Marine Corps was needed step for Lewis

Published 12:00 am Wednesday, November 11, 2009

When 18-year-old Ben Lewis was looking to life after high school, he knew he needed a challenge.

It wasn’t time for college, and Lewis needed a plan that would consume his life.

The U.S. Marine Corps became Lewis’ next step.

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Lewis, 27, served in the Marines from 2000 to 2004, which included a six-month stay in Iraq from January to June 2003.

“That was definitely the most interesting six months of the entire four years,” Lewis said. “We probably should have been a lot more nervous than we were.”

While he was in Iraq, Lewis was a motor transport mechanic that drove Humvees as a part of a security platoon.

“Our job was to escort convoys and provide security for them in the event of an attack.”

One of the most exciting things he’s ever witnessed, Lewis said, was the destruction of one of those Humvees at the hands of the Marines.

“We got to blow one up that broke down on the convoy,” Lewis said. “There was no shop or anything out there that could fix it, and you don’t want to just abandon it so the technology can fall in the hands of the enemy, so the best thing to do is just destroy it.

“We drained the oil out and blew it up. We left it there for dead I guess you can say.”

For Lewis, a 2000 graduate of Adams County Christian School, joining the Marines was a way of challenging himself to get the very best out of life.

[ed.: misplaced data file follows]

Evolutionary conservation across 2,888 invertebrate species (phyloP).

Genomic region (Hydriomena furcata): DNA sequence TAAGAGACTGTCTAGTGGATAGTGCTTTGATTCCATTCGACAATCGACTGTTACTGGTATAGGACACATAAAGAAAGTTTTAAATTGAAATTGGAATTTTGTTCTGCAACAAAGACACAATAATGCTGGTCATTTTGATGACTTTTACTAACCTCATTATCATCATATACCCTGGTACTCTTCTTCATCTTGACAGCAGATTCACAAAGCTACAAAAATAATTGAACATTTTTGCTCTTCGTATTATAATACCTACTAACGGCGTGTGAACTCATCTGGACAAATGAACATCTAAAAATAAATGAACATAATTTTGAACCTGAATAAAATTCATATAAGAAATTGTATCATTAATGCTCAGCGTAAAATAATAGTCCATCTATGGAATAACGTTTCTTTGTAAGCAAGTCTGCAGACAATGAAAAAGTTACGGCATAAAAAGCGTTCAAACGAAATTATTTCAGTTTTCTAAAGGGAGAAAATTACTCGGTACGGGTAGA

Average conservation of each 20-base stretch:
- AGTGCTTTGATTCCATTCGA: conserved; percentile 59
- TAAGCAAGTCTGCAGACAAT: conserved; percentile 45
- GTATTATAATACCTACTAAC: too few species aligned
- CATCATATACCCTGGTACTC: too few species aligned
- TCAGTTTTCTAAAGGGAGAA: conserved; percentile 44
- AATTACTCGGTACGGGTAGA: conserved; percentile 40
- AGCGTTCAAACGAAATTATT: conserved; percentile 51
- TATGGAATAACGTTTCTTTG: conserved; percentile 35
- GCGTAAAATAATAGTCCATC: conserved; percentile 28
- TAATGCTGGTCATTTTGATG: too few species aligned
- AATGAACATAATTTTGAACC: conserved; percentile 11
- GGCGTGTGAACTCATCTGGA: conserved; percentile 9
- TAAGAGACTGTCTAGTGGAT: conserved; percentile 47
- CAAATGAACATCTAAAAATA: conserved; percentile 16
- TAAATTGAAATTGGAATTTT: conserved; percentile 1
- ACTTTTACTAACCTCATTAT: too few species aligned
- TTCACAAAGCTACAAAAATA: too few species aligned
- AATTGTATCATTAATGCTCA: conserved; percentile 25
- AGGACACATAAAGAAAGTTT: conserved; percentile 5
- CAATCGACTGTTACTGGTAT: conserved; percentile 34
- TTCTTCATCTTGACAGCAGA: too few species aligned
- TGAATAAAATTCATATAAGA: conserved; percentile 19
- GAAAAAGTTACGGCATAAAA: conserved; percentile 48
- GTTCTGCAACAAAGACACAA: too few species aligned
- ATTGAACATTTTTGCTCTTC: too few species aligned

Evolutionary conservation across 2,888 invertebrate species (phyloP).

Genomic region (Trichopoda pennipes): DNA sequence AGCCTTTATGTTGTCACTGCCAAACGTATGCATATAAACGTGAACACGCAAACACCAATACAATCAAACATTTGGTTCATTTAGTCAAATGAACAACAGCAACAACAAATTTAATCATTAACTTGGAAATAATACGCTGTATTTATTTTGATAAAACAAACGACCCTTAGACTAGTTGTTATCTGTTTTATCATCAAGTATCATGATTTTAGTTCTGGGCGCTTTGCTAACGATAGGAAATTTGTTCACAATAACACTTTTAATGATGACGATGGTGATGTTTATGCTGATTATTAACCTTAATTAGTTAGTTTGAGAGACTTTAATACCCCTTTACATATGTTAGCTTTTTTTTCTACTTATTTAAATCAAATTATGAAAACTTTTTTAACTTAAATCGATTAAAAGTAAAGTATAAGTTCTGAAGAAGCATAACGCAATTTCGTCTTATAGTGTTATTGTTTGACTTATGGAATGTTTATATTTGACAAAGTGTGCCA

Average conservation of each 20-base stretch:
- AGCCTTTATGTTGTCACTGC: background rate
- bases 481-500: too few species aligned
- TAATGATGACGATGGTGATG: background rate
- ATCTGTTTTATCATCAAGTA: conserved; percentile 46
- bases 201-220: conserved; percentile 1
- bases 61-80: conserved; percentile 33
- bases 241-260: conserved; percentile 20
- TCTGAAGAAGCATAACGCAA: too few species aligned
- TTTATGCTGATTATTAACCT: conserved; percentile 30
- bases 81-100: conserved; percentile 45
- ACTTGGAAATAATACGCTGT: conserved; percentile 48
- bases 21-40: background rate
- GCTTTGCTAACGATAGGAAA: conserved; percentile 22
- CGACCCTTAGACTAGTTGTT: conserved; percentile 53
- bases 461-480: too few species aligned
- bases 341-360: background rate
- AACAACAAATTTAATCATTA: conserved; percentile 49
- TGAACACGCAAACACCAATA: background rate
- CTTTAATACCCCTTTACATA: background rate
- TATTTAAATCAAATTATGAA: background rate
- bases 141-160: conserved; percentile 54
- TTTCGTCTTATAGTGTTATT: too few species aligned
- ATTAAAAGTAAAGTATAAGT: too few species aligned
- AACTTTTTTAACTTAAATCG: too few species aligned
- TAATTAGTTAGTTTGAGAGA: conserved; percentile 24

“I wasn’t really ready for college at age 18,” Lewis said. “I didn’t really know what I wanted to do. I was interested in the military because I had both an uncle and a grandfather in the Navy, and another grandfather in the Army that served under General (George S.) Patton in World War II.”

Lewis said he heard stories from his Navy grandfather about the camaraderie between people in the armed forces, and how his grandfather had kept up with them until he passed away. The camaraderie was something that Lewis said he experienced first hand during his tour of duty.

“I made some good friends I still keep in touch with,” Lewis said.

The Marine Corps was exactly what Lewis needed, he now says.

“When I joined, I wanted to do something where I could go ‘all in,’” Lewis said. “There’s definitely a sense of accomplishment to doing it, especially after getting through boot camp.”

In addition to Iraq, Lewis also spent time in California and North Carolina. When his tour ended, he remained in North Carolina for a while before returning to Natchez to attend Copiah-Lincoln Community College.

“I’m a construction engineering major,” Lewis said. “I chose that major because it’s something you can do anywhere, because there’s always construction going on everywhere. I’d like to build houses. (Doing that is something where) you can see the benefit of your work.”

When he’s not taking classes, Lewis is either painting someone’s house or doing various other odd jobs for people’s homes. He’s also a singer for the local band Minus 300.

“I used to sing in high school, and I sang with a band called Ninth in Line while I was in North Carolina.

“When I got back to Natchez, I started playing with In Red Letters, but then that band split, and me and the guitarist from that band helped form Minus 300.”